Correspondence dated after 1955 is more personal in nature, since Katzman was no longer employed by Du Bois. These letters describe his continuing research and provide updates on his health. Du Bois congratulates Lillian at the time of her marriage to Arthur Katzman, and invites her family to his New Year's Day celebration at Grace Court.
Finally, the correspondence includes letters between Katzman and David Levering Lewis. Lewis is the winner of two Pulitzer prizes for part one and two of his biography on W.E.B Du Bois. In one letter, she expresses regrets about leaving Du Bois's employment, but says it was necessary for financial reasons.
Katzman's continued interest in Du Bois and his work is reflected in the selection of articles and speeches she saved. The first article, "Forty-Two Years in the U.S.S.R" concerns two visits to the Soviet Union, the first prior to World War II and the second in the aftermath. Du Bois writes about the significant growth of arts and sciences under Communism, and commends advancements towards democracy. The second article, "The Vast Miracle of China Today," concerns his ten-week trip to China, during which he celebrated his 91st birthday. In it he discusses a brief history of China and praises the improvements made in education and equality during "the great leap" to Communism.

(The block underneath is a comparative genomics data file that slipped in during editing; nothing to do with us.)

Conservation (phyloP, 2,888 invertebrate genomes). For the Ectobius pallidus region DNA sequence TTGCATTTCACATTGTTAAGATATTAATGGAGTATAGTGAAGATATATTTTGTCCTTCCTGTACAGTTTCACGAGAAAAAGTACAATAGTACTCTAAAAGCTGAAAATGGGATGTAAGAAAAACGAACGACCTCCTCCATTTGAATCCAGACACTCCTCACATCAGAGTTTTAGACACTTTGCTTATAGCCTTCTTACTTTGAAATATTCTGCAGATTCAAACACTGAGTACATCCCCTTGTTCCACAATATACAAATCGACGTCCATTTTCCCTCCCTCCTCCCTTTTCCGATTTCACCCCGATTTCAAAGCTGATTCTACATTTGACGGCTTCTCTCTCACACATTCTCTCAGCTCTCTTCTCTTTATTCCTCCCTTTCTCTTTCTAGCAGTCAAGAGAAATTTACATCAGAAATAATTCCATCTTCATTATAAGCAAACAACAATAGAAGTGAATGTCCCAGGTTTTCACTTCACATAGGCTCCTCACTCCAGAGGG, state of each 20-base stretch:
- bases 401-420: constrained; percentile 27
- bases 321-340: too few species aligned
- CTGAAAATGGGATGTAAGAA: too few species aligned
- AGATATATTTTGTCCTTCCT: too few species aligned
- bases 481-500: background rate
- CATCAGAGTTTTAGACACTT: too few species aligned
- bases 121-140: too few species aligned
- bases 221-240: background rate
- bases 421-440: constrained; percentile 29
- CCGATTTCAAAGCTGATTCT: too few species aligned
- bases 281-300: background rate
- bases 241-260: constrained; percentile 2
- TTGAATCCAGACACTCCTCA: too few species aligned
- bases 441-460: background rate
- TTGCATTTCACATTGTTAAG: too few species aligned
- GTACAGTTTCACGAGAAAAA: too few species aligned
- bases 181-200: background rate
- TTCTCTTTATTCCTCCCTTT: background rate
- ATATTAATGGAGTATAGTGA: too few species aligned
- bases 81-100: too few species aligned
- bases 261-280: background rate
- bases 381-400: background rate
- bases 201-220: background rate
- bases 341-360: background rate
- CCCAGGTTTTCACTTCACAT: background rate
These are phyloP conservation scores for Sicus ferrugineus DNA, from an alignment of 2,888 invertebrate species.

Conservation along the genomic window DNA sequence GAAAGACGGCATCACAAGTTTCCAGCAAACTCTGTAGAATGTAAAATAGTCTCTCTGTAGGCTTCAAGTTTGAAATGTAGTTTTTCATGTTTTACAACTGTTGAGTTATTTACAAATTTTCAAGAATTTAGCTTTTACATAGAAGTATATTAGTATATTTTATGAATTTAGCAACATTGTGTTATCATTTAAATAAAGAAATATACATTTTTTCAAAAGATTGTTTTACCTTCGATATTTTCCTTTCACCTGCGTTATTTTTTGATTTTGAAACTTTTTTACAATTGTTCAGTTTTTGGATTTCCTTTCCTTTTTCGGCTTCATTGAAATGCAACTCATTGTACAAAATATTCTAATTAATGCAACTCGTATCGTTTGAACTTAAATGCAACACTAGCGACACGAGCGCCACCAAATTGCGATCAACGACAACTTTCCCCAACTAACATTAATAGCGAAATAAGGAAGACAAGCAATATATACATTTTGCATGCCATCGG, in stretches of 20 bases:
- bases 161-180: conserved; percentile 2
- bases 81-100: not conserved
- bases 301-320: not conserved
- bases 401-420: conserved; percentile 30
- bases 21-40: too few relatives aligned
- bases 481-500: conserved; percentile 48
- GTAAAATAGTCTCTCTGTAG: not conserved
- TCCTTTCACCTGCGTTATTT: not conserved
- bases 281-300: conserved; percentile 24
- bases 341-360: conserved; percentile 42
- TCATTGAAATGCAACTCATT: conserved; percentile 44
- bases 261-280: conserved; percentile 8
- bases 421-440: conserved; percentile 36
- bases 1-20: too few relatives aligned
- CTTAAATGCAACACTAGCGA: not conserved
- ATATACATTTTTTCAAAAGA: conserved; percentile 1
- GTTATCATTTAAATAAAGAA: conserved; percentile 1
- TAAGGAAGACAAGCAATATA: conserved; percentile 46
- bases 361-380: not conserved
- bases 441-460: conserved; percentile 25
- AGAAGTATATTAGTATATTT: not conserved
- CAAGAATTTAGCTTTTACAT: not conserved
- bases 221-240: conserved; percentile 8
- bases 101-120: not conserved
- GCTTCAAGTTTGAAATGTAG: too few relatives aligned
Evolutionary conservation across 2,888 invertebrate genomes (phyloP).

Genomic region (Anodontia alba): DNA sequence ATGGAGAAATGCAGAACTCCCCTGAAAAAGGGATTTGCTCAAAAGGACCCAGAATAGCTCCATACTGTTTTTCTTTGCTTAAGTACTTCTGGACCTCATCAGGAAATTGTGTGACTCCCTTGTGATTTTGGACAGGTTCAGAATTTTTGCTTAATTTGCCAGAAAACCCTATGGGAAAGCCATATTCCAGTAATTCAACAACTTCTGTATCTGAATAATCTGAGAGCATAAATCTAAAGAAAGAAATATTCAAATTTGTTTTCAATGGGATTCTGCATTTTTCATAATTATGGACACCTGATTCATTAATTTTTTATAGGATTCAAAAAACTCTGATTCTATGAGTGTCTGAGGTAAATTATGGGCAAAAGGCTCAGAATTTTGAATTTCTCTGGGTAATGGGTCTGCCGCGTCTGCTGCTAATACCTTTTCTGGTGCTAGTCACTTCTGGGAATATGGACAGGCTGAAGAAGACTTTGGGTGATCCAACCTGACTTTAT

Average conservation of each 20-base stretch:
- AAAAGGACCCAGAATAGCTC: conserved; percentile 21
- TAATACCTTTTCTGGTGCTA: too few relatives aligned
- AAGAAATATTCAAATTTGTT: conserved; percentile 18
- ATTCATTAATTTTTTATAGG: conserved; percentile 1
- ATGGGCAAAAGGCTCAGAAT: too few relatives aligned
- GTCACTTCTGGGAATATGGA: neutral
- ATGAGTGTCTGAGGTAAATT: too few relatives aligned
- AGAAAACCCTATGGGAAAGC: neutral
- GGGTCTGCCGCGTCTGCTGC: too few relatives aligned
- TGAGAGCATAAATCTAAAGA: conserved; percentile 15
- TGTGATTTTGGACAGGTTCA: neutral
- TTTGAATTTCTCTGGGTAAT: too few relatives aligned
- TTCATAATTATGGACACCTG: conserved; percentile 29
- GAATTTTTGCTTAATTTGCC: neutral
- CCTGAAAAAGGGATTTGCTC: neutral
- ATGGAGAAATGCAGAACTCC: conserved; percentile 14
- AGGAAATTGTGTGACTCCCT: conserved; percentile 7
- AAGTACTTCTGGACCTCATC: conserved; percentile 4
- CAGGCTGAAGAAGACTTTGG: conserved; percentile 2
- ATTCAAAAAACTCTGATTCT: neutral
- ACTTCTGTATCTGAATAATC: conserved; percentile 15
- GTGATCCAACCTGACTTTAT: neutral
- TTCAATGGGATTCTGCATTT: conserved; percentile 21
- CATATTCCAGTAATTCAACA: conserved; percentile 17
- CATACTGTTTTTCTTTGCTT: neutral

A pamphlet containing the keynote address at Madison Square Garden of the first meeting to launch the political campaign for the American Labor Party urges the public to vote for the third party and vote for peace. Another speech written for the annual convention of the Peace Progressive Party of Massachusetts highlights the effort to stop the fighting in Korea. Here he again urges voters to elect neither candidate from the Democratic or Republican parties and to choose a leader from the Progressive Party. There is an original copy of his pamphlet, "Peace is Dangerous," published by the The Guardian of his 1951 speech in New York, sponsored by the National Council for Arts, Sciences, & Professions and later revised for an Armistice Day address in Boston.